The meteorological legacy of the First World War
As we mark Remembrance Day, we are taking this opportunity to highlight an article by Jim Galvin in Weather - The meteorological legacy of the First World War.
The First World War introduced a lot of new machinery and, in particular, as far as meteorology is concerned, aircraft, ranging from airships to gliders. Weather conditions were, perhaps for the first time, a significant factor for all theatres of war. The result was a significant change of direction for many of the world's meteorological services – not least the Met Office.
Despite the valuable change in focus and the efforts being made through the First World War, the relatively limited ability to forecast the weather meant that many aircraft were still lost to poor weather conditions, even by the end of the war.
The subsequent changes made by the Meteorological Office took forecasters to airfields and changed – some would say forever – the main role of the forecaster. It saw the development of formal training in operational meteorology. Indeed, the response led to many developments, spurred by some of the great figures of our science, including Ernest Gold, C. K. M. Douglas, Henry Lyons and, albeit in a less overt way, Lewis Fry Richardson, who developed a useable numerical forecasting technique during the war.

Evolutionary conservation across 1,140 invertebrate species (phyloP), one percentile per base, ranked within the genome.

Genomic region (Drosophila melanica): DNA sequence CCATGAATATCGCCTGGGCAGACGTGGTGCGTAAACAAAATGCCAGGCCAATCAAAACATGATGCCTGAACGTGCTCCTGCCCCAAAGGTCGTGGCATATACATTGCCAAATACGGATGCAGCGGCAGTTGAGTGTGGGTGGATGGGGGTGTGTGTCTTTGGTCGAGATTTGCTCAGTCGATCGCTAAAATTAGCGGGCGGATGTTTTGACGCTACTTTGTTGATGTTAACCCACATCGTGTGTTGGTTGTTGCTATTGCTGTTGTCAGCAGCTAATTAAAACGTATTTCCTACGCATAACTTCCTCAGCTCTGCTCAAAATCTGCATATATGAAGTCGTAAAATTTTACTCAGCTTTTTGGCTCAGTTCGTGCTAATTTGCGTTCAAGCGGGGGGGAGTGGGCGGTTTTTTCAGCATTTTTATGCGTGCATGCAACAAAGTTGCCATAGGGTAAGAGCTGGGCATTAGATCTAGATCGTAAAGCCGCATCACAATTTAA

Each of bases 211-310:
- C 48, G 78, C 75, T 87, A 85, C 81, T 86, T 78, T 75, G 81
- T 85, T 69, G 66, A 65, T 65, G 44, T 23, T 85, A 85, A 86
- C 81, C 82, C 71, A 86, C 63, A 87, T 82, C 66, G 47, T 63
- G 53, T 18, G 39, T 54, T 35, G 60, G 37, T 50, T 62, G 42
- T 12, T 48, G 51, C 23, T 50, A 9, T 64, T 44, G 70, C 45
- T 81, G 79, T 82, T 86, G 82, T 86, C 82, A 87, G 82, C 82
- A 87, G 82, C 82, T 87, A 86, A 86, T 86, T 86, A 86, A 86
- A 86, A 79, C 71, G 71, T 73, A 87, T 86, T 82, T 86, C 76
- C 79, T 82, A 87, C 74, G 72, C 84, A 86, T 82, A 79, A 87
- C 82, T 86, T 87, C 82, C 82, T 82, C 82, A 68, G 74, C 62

Ultimately, the development of aviation meant that weather forecasting became a customer‐focussed profession, largely serving aviation; its global reach spurring the implementation of a Meteorological Division within the International Civil Aviation Organization (later transferred to the World Meteorological Organization) from 1947.
Jim Galvin’s paper is written to honour those lost in the service of their country between 1914 and 1918; in particular, G. J. Barker, H. Billett, N. C. Bradnock, W. B. Greening and E. T. Streets - Meteorological Office staff who lost their lives in action during the First World War.
The full paper is freely available to read for the next two weeks via this link.